Marketing Space to Science Fiction Fans
This might sound like a slam-dunk. After all, "sci-fi" fans are all into Star Wars, Star Trek, Battlestar Galactica, and Firefly, right? Well, yes and no.
I made the transition from SF fan to space advocate around 1997, when I attended a space advocacy convention--which is different from an SF conference in that it is smaller, more technical, and slightly more focused in its emphasis. An SF con encompasses anything from paranormal activities and UFOs to fantasy writing, costume designing, and hard science/engineering topics. A space advocacy conference is almost entirely the latter, with a little politics, philosophy, and networking thrown in. SF cons tend to have more businessmen and political types, somewhat fewer unemployed or fantasy-worshipping people. Not that space advocates don't suffer from their own fantasies, occasionally--they do. But to their credit, most space advocates want to see their visions happen a) in the real world and b) within their lifetimes.
I've talked to fellow SF fans who, while captivated by Trek or Galactica, have little to no interest in the actual space program or even "New Space." It is even possible to encounter individuals who are major fans of space-spanning epics filled with all variety of unusual settlements, but are, on a personal, voting level, against the notion of sending human beings to explore other worlds. "Why screw other planets when we've already screwed this one up so badly?" When I hear such comments, I grind my teeth to talc and try not to use foul language.
Screwed up the planet? Have they compared the state of the environment today to what it was in 1970? We've brought lakes back to life. Rivers in Ohio no longer burn. Compared to the former Iron Curtain nations, even with our higher petroleum intake, the nations of the free West are cleaner in air and water quality. And where did we get the brilliant idea to clean up this great globe of ours? By seeing it against the blackness of space from the perspective of human astronauts circling the Moon in Apollo 8. Why is that fact left out of their pamphleteering?
But I digress. The SF community tends to be--and here I stereotype based on personal experience and some of the reactions of fellow space advocates that matched my own--more "artsy," more inner- and fantasy-directed, less reality- and progress-related. The magical worlds of their favorite stories are simply that--magical. The notion of trying to bring about any of the space-minded utopias or solutions in the here-and-now seems to elude them. My "take" on this, from a marketing point of view, would be to appeal to their interest in "origin stories." How many favorite SF episodes from TV or movie chains revolve around the first time X happened or the first time X met Y? Well, we are at the beginning of the settlement of the solar system. I can ask my audience if they would like to participate in those opening chapters or let the drama pass without notice.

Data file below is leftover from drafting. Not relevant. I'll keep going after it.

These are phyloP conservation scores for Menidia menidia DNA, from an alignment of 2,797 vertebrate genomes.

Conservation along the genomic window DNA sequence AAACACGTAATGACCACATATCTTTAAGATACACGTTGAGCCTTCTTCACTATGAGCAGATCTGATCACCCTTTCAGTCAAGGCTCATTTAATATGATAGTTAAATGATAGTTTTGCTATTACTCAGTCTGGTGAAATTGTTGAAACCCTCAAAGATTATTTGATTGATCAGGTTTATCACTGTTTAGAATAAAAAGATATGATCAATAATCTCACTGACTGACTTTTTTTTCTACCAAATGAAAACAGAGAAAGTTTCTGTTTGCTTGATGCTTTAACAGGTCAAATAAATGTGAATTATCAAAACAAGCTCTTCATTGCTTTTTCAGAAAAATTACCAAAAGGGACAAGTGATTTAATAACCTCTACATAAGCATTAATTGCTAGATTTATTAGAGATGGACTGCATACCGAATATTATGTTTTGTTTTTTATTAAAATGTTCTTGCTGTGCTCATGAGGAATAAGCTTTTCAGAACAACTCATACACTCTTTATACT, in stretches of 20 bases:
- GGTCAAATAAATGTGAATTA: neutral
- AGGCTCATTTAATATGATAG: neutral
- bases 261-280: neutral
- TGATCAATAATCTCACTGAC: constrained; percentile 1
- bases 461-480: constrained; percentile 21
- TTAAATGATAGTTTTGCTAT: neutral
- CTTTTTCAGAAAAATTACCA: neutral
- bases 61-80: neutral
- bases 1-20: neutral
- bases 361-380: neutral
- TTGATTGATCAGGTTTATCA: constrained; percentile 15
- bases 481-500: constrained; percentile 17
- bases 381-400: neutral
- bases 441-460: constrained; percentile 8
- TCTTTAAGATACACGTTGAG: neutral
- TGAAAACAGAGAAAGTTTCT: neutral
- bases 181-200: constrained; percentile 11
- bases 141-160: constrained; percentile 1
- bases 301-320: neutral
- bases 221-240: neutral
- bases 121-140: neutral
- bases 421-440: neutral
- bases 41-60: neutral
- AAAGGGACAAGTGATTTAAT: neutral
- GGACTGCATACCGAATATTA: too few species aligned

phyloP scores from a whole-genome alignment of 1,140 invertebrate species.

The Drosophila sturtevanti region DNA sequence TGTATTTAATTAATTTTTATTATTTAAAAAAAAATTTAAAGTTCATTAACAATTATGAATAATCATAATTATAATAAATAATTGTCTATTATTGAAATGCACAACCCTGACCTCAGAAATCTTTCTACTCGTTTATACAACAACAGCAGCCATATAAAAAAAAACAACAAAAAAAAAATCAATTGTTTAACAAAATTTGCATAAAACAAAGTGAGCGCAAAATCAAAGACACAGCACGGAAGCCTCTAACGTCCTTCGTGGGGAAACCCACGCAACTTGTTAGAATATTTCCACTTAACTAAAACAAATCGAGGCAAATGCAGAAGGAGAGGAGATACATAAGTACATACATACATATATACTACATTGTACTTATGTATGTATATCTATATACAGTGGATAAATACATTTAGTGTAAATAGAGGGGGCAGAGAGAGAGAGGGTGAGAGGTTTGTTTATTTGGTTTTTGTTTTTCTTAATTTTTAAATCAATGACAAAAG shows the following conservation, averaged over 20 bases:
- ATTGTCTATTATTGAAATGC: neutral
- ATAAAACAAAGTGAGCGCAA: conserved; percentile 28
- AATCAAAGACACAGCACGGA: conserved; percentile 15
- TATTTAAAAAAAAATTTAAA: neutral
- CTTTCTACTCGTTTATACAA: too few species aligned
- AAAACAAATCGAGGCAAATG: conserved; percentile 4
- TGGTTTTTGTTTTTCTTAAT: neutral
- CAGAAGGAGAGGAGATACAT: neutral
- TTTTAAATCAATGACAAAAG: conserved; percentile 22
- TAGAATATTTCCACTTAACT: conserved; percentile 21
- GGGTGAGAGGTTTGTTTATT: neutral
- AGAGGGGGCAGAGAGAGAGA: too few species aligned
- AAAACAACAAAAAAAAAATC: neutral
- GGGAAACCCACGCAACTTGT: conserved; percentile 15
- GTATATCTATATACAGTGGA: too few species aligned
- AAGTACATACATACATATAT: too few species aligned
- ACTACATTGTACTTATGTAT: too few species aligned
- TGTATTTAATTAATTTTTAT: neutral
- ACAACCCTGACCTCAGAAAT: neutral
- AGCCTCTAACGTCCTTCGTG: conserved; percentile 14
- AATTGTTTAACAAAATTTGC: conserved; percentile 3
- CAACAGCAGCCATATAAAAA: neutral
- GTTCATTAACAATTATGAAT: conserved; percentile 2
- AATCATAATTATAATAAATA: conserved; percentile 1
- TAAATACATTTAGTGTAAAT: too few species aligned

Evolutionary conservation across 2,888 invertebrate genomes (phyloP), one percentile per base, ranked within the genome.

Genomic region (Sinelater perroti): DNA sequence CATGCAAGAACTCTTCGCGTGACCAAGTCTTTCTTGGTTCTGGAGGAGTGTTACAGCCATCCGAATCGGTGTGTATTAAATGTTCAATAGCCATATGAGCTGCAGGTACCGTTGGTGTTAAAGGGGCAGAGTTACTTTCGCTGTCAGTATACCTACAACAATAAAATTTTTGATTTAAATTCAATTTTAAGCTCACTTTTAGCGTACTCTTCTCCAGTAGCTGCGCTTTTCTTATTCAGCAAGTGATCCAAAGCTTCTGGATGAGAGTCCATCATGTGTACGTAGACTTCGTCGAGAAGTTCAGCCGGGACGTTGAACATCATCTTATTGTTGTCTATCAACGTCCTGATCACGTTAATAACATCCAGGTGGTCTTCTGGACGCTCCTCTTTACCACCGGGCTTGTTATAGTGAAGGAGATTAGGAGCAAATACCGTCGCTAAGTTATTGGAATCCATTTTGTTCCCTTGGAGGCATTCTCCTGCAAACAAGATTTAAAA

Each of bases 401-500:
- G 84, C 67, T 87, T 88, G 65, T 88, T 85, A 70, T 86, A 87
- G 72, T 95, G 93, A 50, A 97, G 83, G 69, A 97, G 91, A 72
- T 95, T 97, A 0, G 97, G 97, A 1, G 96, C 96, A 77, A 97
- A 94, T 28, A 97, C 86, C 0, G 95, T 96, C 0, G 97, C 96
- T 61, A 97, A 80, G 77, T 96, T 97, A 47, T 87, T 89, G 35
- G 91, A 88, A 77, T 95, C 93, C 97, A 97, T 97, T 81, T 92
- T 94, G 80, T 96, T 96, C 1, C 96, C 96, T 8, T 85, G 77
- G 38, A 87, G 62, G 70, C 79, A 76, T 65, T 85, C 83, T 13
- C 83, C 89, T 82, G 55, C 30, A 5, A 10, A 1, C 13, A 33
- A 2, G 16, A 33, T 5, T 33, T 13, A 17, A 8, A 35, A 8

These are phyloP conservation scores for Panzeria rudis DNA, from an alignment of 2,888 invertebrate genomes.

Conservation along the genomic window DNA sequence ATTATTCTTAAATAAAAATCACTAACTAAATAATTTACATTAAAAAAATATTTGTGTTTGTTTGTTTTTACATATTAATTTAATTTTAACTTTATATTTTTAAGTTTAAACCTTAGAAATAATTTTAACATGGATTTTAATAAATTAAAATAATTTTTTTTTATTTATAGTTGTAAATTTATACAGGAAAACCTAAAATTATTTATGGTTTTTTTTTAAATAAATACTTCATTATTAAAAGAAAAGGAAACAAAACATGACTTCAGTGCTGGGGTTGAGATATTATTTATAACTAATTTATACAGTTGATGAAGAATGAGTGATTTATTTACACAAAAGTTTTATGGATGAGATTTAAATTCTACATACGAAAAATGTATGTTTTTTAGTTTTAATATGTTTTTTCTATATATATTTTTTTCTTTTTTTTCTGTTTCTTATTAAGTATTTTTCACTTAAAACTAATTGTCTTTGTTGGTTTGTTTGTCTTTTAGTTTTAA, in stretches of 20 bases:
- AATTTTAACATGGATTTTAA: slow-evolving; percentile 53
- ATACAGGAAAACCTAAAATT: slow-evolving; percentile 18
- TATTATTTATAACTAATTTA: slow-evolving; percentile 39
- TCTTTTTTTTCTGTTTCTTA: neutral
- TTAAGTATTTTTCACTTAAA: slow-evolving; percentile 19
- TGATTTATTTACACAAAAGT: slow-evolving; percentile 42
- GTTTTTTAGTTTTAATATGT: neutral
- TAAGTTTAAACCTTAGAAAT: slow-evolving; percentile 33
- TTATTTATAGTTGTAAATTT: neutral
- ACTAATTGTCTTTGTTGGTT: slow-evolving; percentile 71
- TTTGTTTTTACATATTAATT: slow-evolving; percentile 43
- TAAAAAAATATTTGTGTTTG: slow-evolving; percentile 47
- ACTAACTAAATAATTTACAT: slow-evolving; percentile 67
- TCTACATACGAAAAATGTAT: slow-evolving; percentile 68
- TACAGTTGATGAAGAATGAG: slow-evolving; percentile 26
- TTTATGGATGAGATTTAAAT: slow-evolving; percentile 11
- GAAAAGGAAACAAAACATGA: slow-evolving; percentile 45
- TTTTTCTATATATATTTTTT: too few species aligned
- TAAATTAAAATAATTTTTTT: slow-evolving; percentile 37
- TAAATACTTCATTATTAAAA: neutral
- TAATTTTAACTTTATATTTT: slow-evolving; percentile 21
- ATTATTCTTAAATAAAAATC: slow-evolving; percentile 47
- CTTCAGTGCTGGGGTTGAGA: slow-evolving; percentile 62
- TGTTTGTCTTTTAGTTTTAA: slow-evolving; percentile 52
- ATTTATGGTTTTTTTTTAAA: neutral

Once upon a time, I wanted to be a science fiction writer. After my first advocacy convention, I wanted to be (if such a thing exists) a space marketing writer. I wanted to apply my talent forwriting toward my interest in space activities.
And yet I am going off to OmegaCon to reach back to my roots--my "people," if you will--in an effort to bring them to where I am now: an advocate for space exploration and settlement in the here and now. I might fail. I might get ignored. I might make an impact on one or two people. Whatever. I have to try. There are more SF fans than space advocates, so the effort is worthwhile. And if this trip does prove to be successful, maybe NASA will be more willing to send their own people to speak to them. Of course I'm not sure how I'll define "success," but escaping with my hide intact is setting the bar a little low. We shall see what we shall see. I might blog from my hotel room this weekend, I might have to wait until I get home. Stay tuned. I might even find some marketing answers that work.